The researchers also showed the participants positive images, such as sexually arousing pictures, or happy images, in order to see if this affected recall. “Positive content, so far, doesn’t seem to be doing the trick,” says Finn. The researchers hope that their findings lead to further studies on exploring what factors influence memory recall. “We’ve established that the period after retrieval is key in retaining information,” Finn says. “We want to build on that foundation and explore it in depth. We want to see what kinds of manipulations can possibly be introduced in the post-retrieval phase to understand when enhancement or impairment of retention might occur.”

© Copyright 2011 by By John Smith, therapist in Bellingham, Washington. All Rights Reserved. Permission to publish granted to GoodTherapy.org.

The preceding article was solely written by the author named above. Any views and opinions expressed are not necessarily shared by GoodTherapy.org. Questions or concerns about the preceding article can be directed to the author or posted as a comment below.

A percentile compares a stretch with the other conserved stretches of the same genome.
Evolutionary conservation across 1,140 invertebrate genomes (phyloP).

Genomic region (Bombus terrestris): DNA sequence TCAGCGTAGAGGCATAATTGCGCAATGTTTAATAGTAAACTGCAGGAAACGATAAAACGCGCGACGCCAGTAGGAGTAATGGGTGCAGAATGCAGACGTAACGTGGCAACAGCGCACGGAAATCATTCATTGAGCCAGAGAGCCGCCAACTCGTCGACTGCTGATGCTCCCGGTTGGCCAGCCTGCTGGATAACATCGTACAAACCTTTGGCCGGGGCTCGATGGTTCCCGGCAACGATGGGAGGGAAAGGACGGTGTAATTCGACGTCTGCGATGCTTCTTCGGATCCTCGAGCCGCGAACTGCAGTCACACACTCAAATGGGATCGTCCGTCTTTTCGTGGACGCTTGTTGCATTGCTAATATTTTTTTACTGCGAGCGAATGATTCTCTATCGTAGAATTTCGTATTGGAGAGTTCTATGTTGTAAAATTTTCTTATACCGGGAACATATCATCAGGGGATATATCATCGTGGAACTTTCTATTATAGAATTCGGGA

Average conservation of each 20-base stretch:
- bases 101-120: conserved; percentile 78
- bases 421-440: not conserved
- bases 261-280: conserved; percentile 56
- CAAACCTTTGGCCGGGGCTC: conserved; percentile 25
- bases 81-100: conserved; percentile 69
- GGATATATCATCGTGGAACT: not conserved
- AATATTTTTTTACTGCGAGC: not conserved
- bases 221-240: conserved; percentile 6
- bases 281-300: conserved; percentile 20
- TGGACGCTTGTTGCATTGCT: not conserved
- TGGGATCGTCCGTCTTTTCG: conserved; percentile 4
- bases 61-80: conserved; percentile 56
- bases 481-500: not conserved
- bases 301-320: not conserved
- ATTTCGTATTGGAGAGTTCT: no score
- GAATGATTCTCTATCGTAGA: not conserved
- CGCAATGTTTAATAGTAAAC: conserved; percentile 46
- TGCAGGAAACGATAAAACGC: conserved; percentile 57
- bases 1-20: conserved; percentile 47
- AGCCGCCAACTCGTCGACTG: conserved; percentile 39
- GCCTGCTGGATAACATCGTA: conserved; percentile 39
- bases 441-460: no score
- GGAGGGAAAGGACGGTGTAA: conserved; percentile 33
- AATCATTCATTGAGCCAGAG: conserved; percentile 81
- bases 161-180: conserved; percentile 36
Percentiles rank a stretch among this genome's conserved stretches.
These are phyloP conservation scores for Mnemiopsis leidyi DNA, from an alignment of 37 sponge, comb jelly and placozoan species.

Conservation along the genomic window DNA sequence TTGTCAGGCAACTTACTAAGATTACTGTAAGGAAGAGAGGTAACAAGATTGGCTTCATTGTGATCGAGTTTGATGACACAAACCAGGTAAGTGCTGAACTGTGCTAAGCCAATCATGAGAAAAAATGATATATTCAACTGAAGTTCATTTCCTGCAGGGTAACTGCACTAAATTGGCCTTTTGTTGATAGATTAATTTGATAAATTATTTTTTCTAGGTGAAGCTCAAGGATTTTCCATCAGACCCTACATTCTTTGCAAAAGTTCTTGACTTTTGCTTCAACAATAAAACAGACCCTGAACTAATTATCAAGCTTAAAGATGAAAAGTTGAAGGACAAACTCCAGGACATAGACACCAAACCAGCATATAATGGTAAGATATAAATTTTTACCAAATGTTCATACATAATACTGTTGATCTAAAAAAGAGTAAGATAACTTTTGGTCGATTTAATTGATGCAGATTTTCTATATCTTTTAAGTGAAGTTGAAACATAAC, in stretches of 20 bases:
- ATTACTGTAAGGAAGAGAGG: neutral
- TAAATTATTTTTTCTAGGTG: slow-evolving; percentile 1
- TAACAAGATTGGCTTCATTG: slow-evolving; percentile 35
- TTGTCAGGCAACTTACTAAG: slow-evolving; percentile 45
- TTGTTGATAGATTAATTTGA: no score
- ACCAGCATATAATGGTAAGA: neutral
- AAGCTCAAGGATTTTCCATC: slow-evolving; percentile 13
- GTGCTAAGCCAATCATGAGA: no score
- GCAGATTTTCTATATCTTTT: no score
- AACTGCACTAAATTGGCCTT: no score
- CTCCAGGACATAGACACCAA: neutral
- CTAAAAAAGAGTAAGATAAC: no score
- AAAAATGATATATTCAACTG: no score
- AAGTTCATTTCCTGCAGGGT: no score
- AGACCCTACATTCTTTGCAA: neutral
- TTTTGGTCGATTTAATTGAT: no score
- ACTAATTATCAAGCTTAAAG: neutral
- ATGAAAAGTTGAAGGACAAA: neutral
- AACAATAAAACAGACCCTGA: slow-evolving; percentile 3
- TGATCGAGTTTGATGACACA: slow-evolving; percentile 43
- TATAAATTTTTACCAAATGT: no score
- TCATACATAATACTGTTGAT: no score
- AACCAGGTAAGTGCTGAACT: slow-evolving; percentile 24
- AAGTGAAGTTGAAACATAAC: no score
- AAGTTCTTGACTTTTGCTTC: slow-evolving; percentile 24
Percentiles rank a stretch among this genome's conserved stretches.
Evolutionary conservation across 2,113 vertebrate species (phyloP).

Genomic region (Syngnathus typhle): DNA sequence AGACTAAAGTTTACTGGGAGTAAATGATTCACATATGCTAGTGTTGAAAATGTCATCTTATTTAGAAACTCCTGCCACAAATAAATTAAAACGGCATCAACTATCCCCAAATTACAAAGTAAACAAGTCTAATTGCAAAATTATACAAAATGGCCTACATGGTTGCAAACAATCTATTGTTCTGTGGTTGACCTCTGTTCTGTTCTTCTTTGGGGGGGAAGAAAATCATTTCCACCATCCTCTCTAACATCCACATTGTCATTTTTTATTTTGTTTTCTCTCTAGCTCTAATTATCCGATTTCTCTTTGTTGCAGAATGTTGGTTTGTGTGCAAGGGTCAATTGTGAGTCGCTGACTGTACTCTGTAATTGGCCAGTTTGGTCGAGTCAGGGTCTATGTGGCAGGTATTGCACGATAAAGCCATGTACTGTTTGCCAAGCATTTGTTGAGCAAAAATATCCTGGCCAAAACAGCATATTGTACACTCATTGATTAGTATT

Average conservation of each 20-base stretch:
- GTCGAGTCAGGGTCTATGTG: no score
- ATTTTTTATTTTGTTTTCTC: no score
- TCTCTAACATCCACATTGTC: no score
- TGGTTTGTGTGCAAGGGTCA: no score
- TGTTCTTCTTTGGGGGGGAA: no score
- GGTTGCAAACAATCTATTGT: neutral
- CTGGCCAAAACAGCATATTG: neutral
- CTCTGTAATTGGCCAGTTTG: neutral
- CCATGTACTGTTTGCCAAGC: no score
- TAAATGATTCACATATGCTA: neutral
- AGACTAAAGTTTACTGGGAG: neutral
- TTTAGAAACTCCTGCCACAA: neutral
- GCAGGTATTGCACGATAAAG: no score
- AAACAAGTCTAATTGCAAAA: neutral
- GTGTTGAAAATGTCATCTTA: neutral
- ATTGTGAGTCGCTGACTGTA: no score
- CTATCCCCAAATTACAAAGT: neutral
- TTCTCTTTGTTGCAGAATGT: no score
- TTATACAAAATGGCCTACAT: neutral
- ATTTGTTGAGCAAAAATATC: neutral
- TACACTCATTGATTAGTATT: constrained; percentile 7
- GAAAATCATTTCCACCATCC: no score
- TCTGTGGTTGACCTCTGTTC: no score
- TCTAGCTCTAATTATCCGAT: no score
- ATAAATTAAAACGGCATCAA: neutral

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  • Kyle

    Kyle

    June 23rd, 2011 at 4:24 AM

    In a way it is kind of sad that the things in life that we are destined to remember and hold onto are the negative things and not the positive. How to channel this into remembering and cherishing the good parts of life is now the question. . .

  • nate

    nate

    June 23rd, 2011 at 11:08 AM

    could it be because after having recalled something and then viewing a negative image,we inherently want to forget the negative image and therefore all our attention goes on to the recently-recalled thing,thereby ensuring it’s retention?!